19 Oct 2012
Defense division of the optics giant’s North American subsidiary agrees a deal with Space Photonics.
The covert “LaserFire” systems will be aimed at military and intelligence applications, where they are said to enable uninterrupted, secure links between buildings, vehicles and communications towers in locations where fiber-optic cables are unavailable or have been damaged.
According to the two companies, LaserFire incorporates a patented technology that enables automated beam pointing, acquisition and tracking (PAT). “This ensures a more robust network when optimal performance is critical, regardless of available bandwidth, distance, adverse weather conditions, or movement,” it is claimed.
They add that since the terminal uses low-power infrared lasers, it is nearly impossible for adversaries to detect and intercept the beam while the system is operating, providing the “ultimate intelligent gateway and enabler for covert operations”.
Arkansas-based Space Photonics has been working to develop the technology since starting operations back in 1999, in the process winning a series of small business innovation research (SBIR) awards totaling more than $12 million from the US military.
For example, in 2005 the company was awarded a $750,000 Phase II project by the US Air Force to develop an optical communication turret specifically designed for unmanned aerial vehicle (UAV) communications. The proposed turret did not require conventional gimballing to direct the beam, instead using a series of telescopes and a MEMS-based beam-steering technique.
The company says that it recently completed its development of the LaserFire system under a four-year Air Force Research Lab (AFRL) Phase III contract.
Although the overall system is not based on a "system-on-a-chip" MEMS design, some of the transceiver components in the LaserFire are said to be MEMS-like.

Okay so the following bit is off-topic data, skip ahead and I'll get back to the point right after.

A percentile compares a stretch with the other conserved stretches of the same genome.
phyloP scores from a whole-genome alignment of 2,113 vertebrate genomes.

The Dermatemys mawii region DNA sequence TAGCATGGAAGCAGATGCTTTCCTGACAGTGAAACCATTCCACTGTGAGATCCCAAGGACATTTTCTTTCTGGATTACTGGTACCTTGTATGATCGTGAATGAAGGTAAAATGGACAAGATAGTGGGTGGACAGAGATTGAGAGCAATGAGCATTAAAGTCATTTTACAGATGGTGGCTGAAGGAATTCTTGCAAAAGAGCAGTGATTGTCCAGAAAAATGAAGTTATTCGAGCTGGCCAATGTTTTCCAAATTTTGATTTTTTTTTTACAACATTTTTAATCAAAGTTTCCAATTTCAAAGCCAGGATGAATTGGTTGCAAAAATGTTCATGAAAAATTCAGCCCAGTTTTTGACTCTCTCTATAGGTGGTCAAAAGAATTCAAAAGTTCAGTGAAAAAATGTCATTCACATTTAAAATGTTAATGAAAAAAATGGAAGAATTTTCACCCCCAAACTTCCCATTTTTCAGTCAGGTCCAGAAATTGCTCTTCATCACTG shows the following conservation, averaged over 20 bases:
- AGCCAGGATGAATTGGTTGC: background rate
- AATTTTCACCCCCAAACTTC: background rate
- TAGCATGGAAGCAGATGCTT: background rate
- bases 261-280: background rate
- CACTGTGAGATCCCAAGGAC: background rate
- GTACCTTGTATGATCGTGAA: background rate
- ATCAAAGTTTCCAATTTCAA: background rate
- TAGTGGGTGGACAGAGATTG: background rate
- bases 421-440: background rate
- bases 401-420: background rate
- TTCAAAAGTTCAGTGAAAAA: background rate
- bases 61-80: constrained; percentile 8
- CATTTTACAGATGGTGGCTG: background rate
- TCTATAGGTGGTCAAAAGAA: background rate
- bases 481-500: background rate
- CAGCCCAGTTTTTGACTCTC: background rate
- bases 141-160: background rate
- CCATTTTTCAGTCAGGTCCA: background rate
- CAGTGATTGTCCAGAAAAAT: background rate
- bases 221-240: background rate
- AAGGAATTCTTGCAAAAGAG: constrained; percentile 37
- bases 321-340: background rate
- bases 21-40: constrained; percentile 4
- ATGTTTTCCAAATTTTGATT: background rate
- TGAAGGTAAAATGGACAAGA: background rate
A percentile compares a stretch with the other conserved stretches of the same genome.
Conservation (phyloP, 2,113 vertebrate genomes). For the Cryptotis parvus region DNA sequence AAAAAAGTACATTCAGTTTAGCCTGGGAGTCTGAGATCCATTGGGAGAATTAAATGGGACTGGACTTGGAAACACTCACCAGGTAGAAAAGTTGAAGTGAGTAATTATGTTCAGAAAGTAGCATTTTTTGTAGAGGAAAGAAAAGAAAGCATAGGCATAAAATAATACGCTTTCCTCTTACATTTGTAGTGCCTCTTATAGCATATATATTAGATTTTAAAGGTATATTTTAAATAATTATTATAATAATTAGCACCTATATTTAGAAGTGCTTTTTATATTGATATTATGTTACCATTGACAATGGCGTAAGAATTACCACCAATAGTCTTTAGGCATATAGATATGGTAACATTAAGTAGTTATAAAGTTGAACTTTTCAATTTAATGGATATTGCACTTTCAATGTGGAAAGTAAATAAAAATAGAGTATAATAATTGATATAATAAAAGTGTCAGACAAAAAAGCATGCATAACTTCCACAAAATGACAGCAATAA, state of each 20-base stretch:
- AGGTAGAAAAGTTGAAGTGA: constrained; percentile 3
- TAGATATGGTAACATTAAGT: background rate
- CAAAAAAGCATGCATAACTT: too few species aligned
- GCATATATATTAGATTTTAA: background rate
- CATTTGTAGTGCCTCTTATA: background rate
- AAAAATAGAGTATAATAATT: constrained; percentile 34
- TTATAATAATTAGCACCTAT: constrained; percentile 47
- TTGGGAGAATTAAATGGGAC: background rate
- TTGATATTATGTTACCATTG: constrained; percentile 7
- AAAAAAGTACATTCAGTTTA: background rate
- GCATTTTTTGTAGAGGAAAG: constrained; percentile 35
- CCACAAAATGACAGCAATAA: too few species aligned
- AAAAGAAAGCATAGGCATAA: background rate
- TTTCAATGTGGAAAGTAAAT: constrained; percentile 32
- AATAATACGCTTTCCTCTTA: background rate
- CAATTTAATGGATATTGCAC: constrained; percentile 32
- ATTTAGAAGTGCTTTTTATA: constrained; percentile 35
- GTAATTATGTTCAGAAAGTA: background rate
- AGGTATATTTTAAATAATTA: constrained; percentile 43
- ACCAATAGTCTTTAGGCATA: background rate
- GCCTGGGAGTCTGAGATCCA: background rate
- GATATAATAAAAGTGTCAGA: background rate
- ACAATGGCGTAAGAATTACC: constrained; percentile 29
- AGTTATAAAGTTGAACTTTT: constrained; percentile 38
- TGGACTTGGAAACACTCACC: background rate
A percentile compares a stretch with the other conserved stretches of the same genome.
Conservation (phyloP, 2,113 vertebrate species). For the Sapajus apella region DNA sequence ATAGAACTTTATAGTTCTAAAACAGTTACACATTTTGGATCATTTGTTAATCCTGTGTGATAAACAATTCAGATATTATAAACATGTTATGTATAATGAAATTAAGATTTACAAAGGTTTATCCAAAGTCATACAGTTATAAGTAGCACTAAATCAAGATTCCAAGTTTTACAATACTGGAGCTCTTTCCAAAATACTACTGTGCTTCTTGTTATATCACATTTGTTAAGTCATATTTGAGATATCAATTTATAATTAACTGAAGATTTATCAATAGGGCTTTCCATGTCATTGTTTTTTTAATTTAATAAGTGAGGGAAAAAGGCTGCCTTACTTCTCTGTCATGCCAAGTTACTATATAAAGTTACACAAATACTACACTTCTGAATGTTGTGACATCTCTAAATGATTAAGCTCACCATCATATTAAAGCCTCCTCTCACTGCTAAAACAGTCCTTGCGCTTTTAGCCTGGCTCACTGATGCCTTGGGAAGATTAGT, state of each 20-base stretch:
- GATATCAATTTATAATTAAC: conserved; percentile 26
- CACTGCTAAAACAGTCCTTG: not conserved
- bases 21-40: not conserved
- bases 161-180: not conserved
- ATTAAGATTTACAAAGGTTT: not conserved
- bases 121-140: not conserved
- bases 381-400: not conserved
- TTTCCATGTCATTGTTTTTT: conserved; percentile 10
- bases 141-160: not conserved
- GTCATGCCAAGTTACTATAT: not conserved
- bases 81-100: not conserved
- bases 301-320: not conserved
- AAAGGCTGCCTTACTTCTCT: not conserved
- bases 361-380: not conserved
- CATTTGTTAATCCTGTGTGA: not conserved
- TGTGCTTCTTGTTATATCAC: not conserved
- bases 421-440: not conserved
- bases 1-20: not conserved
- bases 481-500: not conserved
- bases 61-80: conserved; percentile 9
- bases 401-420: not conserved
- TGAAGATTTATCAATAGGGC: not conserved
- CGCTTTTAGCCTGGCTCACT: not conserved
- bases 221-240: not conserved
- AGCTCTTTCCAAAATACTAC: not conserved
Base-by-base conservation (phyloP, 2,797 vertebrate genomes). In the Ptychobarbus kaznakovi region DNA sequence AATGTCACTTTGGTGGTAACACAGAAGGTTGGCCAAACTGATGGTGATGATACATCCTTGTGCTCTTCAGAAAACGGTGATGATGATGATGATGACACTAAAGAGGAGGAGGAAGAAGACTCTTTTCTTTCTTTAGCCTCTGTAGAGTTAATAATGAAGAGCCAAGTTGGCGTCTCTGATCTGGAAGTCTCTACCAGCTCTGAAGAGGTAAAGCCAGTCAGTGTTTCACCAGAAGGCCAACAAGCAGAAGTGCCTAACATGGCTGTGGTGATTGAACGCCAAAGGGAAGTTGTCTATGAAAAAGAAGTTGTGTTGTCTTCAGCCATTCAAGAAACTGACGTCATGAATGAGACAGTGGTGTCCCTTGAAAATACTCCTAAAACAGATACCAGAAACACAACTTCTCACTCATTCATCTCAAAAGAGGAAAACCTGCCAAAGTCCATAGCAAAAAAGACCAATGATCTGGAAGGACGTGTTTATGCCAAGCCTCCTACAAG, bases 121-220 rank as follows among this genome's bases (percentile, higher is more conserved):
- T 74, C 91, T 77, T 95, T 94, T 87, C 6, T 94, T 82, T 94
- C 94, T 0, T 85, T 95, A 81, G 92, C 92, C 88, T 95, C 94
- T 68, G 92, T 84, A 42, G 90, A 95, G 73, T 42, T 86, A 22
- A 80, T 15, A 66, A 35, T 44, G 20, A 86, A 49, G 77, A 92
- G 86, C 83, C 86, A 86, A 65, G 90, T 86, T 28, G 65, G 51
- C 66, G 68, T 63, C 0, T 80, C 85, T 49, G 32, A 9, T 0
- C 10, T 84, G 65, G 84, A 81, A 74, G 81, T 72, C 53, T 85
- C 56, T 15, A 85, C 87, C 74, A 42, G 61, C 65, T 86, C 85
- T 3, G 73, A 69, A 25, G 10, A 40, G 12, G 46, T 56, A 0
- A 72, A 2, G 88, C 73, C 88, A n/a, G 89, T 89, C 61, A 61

“This mission-critical communications technology was developed from our long-standing collaboration with the US Department of Defense,” said Chuck Chalfant, the CEO of Space Photonics. “LaserFire will dramatically improve communications in RF-constrained environments. We chose Schott as our manufacturing partner because of the company’s unparalleled ability to industrialize and produce highly complex optics.”
Schott's expertise in optical component manufacturing is said to be critical for producing the highly collimated beams that are essential for the automated tracking element of the systems, which are based around 1.55 µm lasers.
Schott North America is no stranger to the US defense community, and already delivers optical components for use in night vision goggles, as well as laser, advanced imaging, fiber-optic and transparent armor window systems.
Just over a year ago, the company also began manufacturing chalcogenide-based optics at its production facility in Duryea, Pennsylvania, having initially made such products only at its main site in Jena, Germany – a move designed to enable it to target the US defense sector more effectively.
LaserFire will not be produced in Duryea, however. Schott’s lighting and imaging business unit, based in Southbridge, Massachusetts, is instead slated to begin manufacturing the system before the end of the calendar year.
That is because Schott will be able to combine manufacturing expertise currently used in lighting and other optical assembly applications to produce the LaserFire systems.
Thus far, a dozen LaserFire units have been delivered to customers including the AFRL, Naval Research Laboratory, NASA and Harris Communications. Schott told optics.org that it expects ten installations of the technology next year, with demand steadily increasing to around 100 units in 2015.
“In the field, effective communication determines the fate of a mission,” commented Schott Defense CEO and retired US Air Force Major General Scott Custer in the company’s statement announcing the deal. “LaserFire will ensure the safety of troops by offering a precise, secure, and dependable means of transmitting information.”